• Transition to new food products. In the medium term, this factor will have a moderate impact on the development of individual segments, mainly due to the need to introduce innovations that correspond to the change in consumer value orientations (increased attention to safety and environmental factors, assortment diversification).

Sergey Filippov (Dmitrov Vegetables Group): In vegetable growing, the main trend for this period will be a decrease in demand for the so-called “borscht set” and an increase in demand for specific vegetables-broccoli, cauliflower, legumes and asparagus. This has a certain problem: if there was at least some tradition of selection for potatoes, cabbage, carrots, etc. In Russia, there is no selection for specific vegetables.

  • Introduction of new farming systems (vertical, container farms, etc.). According to experts, in the coming years, it will be constrained by the shortcomings of the solutions used, in particular, high energy costs. However, in the future, as these barriers are overcome and alternative energy and energy saving technologies become more efficient, such models can significantly change the vegetable growing industry.

Viktor Semenov (Belaya Dacha JSC): In the upcoming 3–5 years, the main trends will be the shift of greenhouse farming to the south of the country and the spread of vertical farms for green vegetables (salads, greens). So far, technology has made it possible to produce only these crops cost-effectively. But their development is very fast, and in the future the main driver will be vertical farms for cucumbers and tomatoes.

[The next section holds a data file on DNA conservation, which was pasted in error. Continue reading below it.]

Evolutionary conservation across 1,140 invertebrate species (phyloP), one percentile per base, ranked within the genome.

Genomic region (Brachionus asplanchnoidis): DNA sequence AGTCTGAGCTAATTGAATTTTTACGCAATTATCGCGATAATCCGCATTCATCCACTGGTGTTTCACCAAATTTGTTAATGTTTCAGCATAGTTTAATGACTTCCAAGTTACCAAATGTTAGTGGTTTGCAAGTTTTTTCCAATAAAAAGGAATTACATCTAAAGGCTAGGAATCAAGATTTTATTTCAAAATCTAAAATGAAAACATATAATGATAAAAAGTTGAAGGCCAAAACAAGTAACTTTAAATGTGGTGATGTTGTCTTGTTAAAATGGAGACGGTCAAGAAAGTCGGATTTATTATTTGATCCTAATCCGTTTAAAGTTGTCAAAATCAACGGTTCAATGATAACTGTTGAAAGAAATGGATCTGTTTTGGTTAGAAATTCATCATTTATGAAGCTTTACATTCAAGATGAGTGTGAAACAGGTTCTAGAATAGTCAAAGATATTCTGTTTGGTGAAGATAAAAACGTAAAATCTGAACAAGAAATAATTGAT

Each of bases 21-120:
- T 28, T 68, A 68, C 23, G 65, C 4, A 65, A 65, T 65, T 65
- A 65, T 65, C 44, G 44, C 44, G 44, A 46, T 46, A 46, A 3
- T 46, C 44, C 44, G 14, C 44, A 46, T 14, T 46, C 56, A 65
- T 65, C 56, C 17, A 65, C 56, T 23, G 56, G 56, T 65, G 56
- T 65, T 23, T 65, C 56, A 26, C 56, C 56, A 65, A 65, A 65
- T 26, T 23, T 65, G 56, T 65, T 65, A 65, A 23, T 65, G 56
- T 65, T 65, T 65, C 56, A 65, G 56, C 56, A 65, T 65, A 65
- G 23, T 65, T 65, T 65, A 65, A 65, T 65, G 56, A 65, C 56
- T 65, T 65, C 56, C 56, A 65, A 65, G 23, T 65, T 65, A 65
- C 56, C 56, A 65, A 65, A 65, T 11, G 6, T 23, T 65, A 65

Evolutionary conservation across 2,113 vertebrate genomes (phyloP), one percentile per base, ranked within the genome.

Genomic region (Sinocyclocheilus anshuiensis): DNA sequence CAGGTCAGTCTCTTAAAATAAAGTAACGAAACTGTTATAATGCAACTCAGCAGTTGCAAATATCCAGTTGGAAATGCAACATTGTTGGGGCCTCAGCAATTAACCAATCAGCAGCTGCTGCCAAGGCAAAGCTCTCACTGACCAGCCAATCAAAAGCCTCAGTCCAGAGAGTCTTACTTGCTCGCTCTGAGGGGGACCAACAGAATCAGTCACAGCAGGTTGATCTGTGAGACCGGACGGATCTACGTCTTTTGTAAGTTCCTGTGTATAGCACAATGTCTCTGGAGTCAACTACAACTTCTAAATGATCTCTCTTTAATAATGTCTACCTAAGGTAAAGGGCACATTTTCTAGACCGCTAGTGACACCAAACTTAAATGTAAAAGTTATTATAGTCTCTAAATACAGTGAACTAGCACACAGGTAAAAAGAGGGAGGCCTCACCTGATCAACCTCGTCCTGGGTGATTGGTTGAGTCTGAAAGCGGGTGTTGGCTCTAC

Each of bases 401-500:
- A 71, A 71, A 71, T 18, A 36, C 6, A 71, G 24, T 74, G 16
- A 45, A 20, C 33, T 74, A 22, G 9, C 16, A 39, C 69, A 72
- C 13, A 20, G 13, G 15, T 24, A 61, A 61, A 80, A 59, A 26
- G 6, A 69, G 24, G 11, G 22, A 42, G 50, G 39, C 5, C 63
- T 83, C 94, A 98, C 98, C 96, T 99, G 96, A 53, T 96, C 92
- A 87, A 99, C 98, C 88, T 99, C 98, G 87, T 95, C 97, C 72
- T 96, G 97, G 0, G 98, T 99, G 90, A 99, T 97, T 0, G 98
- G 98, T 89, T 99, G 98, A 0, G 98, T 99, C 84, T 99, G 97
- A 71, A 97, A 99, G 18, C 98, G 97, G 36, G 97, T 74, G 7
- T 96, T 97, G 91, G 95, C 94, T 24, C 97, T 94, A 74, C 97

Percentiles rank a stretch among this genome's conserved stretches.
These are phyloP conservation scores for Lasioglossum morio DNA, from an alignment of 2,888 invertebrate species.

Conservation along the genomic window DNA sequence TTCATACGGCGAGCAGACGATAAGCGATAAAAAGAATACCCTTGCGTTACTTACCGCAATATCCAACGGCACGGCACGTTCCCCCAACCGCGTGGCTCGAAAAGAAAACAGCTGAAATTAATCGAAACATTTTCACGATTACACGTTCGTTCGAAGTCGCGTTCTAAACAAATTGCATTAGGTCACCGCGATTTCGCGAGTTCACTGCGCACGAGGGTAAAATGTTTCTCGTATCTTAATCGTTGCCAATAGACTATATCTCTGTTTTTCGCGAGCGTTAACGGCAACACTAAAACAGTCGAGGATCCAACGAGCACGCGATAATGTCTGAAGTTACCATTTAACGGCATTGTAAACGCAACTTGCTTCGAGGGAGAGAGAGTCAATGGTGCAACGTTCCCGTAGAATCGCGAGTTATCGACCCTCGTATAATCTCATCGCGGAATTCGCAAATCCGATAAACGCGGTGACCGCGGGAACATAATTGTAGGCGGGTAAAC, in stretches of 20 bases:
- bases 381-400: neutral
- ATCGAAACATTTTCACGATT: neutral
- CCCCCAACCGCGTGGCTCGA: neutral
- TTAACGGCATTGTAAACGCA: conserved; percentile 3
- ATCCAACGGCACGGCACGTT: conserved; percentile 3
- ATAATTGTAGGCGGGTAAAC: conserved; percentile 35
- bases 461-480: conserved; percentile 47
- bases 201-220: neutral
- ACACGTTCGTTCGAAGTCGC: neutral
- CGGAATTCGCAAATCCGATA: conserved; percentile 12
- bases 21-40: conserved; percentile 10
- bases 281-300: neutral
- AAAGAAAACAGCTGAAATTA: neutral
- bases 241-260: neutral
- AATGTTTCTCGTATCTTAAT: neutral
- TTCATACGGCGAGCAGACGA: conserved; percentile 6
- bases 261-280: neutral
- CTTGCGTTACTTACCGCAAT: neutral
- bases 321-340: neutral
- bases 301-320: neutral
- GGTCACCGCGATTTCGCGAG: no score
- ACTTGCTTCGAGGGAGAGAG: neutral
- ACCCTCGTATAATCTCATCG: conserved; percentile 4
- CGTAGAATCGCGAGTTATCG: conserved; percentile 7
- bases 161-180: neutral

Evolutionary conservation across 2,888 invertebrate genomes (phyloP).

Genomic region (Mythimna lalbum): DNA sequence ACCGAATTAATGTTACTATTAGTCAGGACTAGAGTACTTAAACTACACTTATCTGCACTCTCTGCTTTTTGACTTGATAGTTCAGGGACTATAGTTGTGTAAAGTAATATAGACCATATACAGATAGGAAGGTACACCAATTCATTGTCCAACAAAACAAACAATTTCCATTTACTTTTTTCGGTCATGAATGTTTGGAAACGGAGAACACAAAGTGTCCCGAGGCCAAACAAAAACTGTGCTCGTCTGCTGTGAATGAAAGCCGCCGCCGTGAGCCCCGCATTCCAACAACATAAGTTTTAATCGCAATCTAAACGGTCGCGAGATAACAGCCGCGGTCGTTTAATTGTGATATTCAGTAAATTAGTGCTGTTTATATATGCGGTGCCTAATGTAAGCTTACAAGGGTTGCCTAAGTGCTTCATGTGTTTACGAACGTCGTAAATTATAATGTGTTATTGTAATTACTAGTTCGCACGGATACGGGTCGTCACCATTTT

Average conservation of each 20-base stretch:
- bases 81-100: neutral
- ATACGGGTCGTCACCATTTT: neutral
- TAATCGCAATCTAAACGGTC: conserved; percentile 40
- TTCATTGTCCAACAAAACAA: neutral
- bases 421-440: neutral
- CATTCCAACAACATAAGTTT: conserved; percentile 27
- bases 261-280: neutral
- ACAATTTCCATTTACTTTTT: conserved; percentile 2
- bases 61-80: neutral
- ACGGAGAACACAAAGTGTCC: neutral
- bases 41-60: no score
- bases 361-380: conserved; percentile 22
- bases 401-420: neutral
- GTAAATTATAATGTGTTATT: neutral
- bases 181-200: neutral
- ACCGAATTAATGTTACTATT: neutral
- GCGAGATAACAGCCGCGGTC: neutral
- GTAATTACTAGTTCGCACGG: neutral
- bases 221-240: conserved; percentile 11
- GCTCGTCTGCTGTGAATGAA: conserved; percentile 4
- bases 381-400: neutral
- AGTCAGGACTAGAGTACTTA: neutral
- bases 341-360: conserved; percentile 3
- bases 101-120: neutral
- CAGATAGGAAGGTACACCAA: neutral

7.2. Motivations for implementing innovations

The desire to reduce costs and minimize risks is the most popular motivation for innovation (91%). Experts note that in conditions of high competition and complexity of the overall market situation, the transition to new solutions and technologies is a fundamental factor in ensuring competitive advantages. This direction is associated primarily with the introduction of process and organizational innovations and includes two key motives.

The first one is a striving for business growth and diversification (including chain integration), which aims to achieve leading positions in the industry and increase the gap from competitors using more conservative technologies and traditional business models (27% of the experts surveyed). The motive in this case is usually combined with ambitious goals of achieving leadership.

Viktor Semenov (Belaya Dacha JSC): The motivation is to be the first in the industry, it allows you to be competitive, the first always takes the cream off (and a bit of vanity).

The second is the maintenance of the competitiveness — the majority of experts, however, consider the introduction of innovations as the main way to maintain positions already achieved in industry, and not as a means to achieve new goals: 64% of respondents adhere to the catch-up model.

Creation of new or unique products for the market (9%) is a motivation that is relevant mainly for manufacturers developing niche agricultural products with a relatively higher margin. This direction is more associated with the introduction of product and marketing innovations.

The selected motivations fully determine the structure of distribution of priority­ areas for investment in innovations (Fig. 6):

  • Introduction of new production technologies and digital models aimed at reducing costs, increasing productivity and profitability of production: this area is of primary importance for 82% of the experts surveyed. Among the key areas of investment are precision farming and production automation systems, agro-biotechnologies, including genomic assessment and modern reproductive technologies in animal husbandry. Almost a third of experts noted the effectiveness of vertical integration experience in achieving the set goals (both top-down, aimed at ensuring control over the chain of obtaining raw materials and genetic material, and bottom-up).